Description

iShares MSCI Pacific Ex-Japan Index Fund ETF

Statistics (YTD)

What do these metrics mean? [Read More] [Hide]

TotalReturn:

'Total return, when measuring performance, is the actual rate of return of an investment or a pool of investments over a given evaluation period. Total return includes interest, capital gains, dividends and distributions realized over a given period of time. Total return accounts for two categories of return: income including interest paid by fixed-income investments, distributions or dividends and capital appreciation, representing the change in the market price of an asset.'

Which means for our asset as example:
  • Looking at the total return of -13.1% in the last 5 years of iShares MSCI Pacific Ex-Japan Index Fund, we see it is relatively lower, thus worse in comparison to the benchmark SPY (36.4%)
  • Compared with SPY (14.9%) in the period of the last 3 years, the total return of -16.5% is lower, thus worse.

CAGR:

'The compound annual growth rate isn't a true return rate, but rather a representational figure. It is essentially a number that describes the rate at which an investment would have grown if it had grown the same rate every year and the profits were reinvested at the end of each year. In reality, this sort of performance is unlikely. However, CAGR can be used to smooth returns so that they may be more easily understood when compared to alternative investments.'

Using this definition on our asset we see for example:
  • Looking at the compounded annual growth rate (CAGR) of -2.8% in the last 5 years of iShares MSCI Pacific Ex-Japan Index Fund, we see it is relatively smaller, thus worse in comparison to the benchmark SPY (6.4%)
  • Compared with SPY (4.7%) in the period of the last 3 years, the annual performance (CAGR) of -5.8% is smaller, thus worse.

Volatility:

'Volatility is a rate at which the price of a security increases or decreases for a given set of returns. Volatility is measured by calculating the standard deviation of the annualized returns over a given period of time. It shows the range to which the price of a security may increase or decrease. Volatility measures the risk of a security. It is used in option pricing formula to gauge the fluctuations in the returns of the underlying assets. Volatility indicates the pricing behavior of the security and helps estimate the fluctuations that may happen in a short period of time.'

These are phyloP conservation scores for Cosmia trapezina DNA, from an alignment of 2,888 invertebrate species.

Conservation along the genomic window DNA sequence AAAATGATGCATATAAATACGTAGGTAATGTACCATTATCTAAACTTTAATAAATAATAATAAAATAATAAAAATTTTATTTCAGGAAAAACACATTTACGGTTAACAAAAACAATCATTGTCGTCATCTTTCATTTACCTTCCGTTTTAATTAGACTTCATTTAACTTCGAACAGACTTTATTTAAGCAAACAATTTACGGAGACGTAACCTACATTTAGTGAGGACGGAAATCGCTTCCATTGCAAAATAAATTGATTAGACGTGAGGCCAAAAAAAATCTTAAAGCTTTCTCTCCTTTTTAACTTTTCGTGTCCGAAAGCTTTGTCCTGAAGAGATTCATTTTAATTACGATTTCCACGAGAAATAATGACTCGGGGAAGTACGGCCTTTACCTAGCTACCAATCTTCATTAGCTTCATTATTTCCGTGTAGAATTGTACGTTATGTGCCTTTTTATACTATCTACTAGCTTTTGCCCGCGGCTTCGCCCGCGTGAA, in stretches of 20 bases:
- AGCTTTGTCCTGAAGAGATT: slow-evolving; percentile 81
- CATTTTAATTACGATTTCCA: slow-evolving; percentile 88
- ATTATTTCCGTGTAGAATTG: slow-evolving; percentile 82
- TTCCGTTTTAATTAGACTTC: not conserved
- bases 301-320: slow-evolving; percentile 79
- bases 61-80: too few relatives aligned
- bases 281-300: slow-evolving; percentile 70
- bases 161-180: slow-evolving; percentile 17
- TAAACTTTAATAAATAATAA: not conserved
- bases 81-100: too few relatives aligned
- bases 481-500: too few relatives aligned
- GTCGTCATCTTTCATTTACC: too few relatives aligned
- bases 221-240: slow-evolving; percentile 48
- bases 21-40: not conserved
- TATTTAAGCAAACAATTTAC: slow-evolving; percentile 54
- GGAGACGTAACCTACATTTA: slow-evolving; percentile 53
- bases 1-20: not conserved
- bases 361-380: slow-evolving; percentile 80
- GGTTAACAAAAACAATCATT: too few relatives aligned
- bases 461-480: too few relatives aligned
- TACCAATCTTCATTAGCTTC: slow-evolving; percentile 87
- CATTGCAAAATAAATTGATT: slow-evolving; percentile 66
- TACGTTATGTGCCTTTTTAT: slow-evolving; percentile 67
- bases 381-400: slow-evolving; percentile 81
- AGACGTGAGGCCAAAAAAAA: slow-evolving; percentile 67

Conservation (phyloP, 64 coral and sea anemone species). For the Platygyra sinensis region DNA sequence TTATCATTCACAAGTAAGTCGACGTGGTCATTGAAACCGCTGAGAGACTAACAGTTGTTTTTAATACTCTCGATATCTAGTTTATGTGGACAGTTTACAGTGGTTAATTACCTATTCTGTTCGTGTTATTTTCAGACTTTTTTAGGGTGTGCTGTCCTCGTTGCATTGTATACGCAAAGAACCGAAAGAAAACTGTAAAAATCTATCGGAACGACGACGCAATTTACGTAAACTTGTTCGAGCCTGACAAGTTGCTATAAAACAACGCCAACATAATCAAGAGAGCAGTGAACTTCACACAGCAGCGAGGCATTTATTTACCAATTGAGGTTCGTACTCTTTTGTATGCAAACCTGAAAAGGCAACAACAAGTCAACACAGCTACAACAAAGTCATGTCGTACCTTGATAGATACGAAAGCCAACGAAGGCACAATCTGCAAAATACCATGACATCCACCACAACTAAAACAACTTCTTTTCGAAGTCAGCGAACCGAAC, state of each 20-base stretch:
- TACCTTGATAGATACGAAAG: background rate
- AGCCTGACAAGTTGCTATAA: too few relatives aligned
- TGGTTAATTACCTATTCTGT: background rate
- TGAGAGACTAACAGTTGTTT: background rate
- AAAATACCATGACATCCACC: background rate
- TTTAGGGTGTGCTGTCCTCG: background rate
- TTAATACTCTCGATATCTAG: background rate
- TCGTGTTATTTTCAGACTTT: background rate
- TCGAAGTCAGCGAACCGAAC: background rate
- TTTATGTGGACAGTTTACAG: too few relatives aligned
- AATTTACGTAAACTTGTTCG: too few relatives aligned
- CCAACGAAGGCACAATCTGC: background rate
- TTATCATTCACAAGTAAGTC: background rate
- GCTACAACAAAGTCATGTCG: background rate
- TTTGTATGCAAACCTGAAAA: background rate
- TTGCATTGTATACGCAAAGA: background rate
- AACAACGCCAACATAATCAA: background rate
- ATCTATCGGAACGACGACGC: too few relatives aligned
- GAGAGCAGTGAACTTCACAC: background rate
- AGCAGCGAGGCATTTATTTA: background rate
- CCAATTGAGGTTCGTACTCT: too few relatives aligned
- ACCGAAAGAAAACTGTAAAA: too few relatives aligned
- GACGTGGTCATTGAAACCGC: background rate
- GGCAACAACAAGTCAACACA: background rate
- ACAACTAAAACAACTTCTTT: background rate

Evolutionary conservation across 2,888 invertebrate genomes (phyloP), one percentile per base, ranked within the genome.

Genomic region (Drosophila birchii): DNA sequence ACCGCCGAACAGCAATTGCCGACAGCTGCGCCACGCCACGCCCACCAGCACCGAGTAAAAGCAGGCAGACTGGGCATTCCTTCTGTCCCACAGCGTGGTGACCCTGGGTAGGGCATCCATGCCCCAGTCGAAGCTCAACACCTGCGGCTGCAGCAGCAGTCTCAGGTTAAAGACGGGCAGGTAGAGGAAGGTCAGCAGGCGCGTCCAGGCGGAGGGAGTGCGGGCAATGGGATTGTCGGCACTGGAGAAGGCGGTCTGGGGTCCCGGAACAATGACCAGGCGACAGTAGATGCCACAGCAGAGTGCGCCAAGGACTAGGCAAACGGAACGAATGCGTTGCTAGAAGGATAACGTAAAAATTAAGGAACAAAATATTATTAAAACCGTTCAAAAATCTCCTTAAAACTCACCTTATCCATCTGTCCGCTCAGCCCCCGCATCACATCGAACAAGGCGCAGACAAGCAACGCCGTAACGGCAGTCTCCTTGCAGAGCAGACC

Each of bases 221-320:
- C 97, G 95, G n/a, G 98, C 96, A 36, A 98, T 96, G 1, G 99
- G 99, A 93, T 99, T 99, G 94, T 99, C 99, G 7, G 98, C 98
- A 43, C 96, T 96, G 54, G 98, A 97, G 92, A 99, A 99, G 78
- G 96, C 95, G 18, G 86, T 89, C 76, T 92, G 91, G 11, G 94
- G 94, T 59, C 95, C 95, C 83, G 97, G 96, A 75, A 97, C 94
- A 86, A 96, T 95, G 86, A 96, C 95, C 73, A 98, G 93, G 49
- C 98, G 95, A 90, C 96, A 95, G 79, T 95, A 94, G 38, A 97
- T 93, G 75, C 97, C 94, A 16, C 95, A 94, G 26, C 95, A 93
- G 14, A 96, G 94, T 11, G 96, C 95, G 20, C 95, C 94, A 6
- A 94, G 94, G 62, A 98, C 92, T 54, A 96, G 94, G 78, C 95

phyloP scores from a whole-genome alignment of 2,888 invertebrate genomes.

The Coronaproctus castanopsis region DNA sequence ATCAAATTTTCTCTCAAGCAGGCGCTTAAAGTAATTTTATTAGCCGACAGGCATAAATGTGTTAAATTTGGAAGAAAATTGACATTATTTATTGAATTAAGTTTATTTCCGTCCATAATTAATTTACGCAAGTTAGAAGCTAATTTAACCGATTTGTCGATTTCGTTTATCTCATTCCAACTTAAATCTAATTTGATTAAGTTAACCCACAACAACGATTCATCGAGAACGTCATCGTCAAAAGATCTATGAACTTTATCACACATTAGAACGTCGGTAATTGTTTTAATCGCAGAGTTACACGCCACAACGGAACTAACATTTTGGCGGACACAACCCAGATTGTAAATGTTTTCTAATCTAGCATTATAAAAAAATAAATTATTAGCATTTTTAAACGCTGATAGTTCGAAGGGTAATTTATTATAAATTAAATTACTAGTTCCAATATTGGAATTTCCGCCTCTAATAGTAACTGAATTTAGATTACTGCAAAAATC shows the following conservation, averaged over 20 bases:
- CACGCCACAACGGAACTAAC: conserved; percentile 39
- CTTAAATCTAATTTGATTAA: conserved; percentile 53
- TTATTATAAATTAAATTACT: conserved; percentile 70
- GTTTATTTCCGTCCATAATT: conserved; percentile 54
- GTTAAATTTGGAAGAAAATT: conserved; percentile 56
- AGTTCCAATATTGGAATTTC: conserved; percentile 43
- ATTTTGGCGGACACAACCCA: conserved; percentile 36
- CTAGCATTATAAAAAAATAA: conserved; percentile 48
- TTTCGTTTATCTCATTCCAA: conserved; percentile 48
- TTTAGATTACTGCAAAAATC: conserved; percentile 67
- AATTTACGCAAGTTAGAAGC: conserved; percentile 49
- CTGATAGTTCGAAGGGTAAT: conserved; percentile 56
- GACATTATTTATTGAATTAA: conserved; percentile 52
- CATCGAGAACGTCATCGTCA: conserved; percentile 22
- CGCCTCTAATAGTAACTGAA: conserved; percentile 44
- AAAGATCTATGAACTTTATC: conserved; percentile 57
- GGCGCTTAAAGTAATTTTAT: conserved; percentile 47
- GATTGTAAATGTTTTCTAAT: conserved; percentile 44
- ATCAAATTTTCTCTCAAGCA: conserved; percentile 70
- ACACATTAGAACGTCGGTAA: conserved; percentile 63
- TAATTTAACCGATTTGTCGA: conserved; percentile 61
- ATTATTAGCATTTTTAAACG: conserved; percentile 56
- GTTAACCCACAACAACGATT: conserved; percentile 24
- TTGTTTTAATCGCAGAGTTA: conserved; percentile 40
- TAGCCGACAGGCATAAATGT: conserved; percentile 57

Applying this definition to our asset in some examples:
  • The volatility over 5 years of iShares MSCI Pacific Ex-Japan Index Fund is 20.6%, which is greater, thus worse compared to the benchmark SPY (17.8%) in the same period.
  • Compared with SPY (20%) in the period of the last 3 years, the 30 days standard deviation of 21.3% is higher, thus worse.

DownVol:

'Risk measures typically quantify the downside risk, whereas the standard deviation (an example of a deviation risk measure) measures both the upside and downside risk. Specifically, downside risk in our definition is the semi-deviation, that is the standard deviation of all negative returns.'

Which means for our asset as example:
  • The downside deviation over 5 years of iShares MSCI Pacific Ex-Japan Index Fund is 15.6%, which is greater, thus worse compared to the benchmark SPY (13.2%) in the same period.
  • Compared with SPY (15.1%) in the period of the last 3 years, the downside risk of 16.5% is higher, thus worse.

Sharpe:

'The Sharpe ratio was developed by Nobel laureate William F. Sharpe, and is used to help investors understand the return of an investment compared to its risk. The ratio is the average return earned in excess of the risk-free rate per unit of volatility or total risk. Subtracting the risk-free rate from the mean return allows an investor to better isolate the profits associated with risk-taking activities. One intuition of this calculation is that a portfolio engaging in 'zero risk' investments, such as the purchase of U.S. Treasury bills (for which the expected return is the risk-free rate), has a Sharpe ratio of exactly zero. Generally, the greater the value of the Sharpe ratio, the more attractive the risk-adjusted return.'

Using this definition on our asset we see for example:
  • Looking at the risk / return profile (Sharpe) of -0.26 in the last 5 years of iShares MSCI Pacific Ex-Japan Index Fund, we see it is relatively smaller, thus worse in comparison to the benchmark SPY (0.22)
  • Looking at Sharpe Ratio in of -0.39 in the period of the last 3 years, we see it is relatively smaller, thus worse in comparison to SPY (0.11).

Sortino: